How Telehealth Helps Patients and Caregivers During Hospice Care

Recently, Jody Holmes-Dion (Director of Operational Consulting for Hospice at WellSky) shared her experiences and perspectives on the future state of hospice care and how virtual care will continue to play a critical role for patients and caregivers:

  • Overcoming Obstacles Due to Restricted Access: “We had many facilities that didn’t allow any disciplines in. Most facilities would allow at least the nurse, and possibly the aide but almost 100% of our social work and chaplain visits were remote. So, our video, as well as our telecommunications were really essential in helping support those families and patients with their spiritual and emotional needs, and you add the complicated factor, with patients and facilities where the loved ones weren’t allowed to visit and see their loved ones for months on end, it was very challenging. The families relied on us to be their eyes and ears and their support more so than ever before.”
  • Engaging and Educating Family Caregivers: “Telehealth really gave us opportunities for teaching, allowed us to bring multiple participants multiple family members onto virtual visits. Some of those virtual visits actually involved all the IDT members in our case and it allowed goals of care conversations to happen… We were monitoring clinical signs and symptoms of certain conditions remotely. We were doing an advanced care planning conversations and goals of cares remotely. We were doing environmental home safety checks remotely.”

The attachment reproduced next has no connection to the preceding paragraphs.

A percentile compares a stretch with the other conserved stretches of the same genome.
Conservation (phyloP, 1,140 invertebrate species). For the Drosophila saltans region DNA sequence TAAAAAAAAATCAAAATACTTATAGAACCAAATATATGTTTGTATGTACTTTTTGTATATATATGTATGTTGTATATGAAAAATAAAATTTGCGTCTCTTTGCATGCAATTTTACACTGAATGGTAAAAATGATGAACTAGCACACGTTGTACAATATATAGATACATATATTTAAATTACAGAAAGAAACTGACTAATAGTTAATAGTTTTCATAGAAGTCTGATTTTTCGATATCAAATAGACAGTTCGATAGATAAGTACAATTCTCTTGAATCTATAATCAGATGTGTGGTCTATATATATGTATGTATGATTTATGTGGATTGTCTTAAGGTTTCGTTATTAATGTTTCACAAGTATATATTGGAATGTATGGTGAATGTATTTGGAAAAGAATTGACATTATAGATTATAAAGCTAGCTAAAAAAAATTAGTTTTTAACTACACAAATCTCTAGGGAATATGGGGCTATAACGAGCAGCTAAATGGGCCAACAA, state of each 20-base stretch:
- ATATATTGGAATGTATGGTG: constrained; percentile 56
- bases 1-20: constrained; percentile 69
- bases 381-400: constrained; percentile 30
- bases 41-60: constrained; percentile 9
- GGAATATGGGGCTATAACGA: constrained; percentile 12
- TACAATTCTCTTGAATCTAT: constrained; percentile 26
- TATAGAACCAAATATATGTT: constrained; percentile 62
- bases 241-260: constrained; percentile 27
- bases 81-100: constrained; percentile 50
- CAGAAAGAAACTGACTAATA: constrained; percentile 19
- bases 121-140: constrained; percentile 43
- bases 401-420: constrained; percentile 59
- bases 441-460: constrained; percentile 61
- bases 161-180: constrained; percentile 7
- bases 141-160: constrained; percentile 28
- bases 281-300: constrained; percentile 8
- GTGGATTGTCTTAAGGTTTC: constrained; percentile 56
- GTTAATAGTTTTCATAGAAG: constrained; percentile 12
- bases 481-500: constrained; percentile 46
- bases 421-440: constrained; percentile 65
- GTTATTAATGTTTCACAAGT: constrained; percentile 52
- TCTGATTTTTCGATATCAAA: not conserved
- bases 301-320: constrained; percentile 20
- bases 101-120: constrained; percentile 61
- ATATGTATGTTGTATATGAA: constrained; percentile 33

• Reducing Caregiver Stress: “It also helped reduce caregiver stress. Telehealth really allowed us to provide that live in-person training, when that caregiver really needed it the most. A lot of times in the middle of the night, when they could really reach out to us and have that that voice out there that they knew that they could talk to and we gave them not only things to do and things to intervene, but also encourage them and built them up and told them that they were doing a good job, because caregiving during the pandemic was really a very lonely, lonely position to be in. It also, I feel increased care adherence because that face to face with the provider and that ability for that patient and family to reach back out to that provider really sort of develop that sense of almost an agreement, that they knew that we were checking in. They knew they were there for support.  One of the one of the big things that I saw during the pandemic was really our ability to use telehealth to provide that emotional, psychosocial and spiritual support of patients and families, particularly facility patients when our social workers and chaplains were requested to be remote during that care time.  In some cases, when our clinicians arrived and in-person, it might not been a time when that caregiver had that need. So, it’s the ability to, maybe we made an in-person visit on that day, but the ability to have that real time reach out, I have a question now, really made a big difference, and really made us open our eyes around that real need for that family to have that personal connection and be able to reach out and get those questions answered.”
  • Bridging Gaps in Care with Ongoing Communications about Adherence: “It makes care more effective by bridging the gap in care where providers can obtain additional support for symptom management and, and it engages patients. Telehealth can be used for outreach, reminders. We oftentimes used it for medication reminders. We’ve used it for reminders for caregivers, around repositioning patients, so telehealth really adds additional bandwidth to this aim of value based purchasing and in improving outcomes.”
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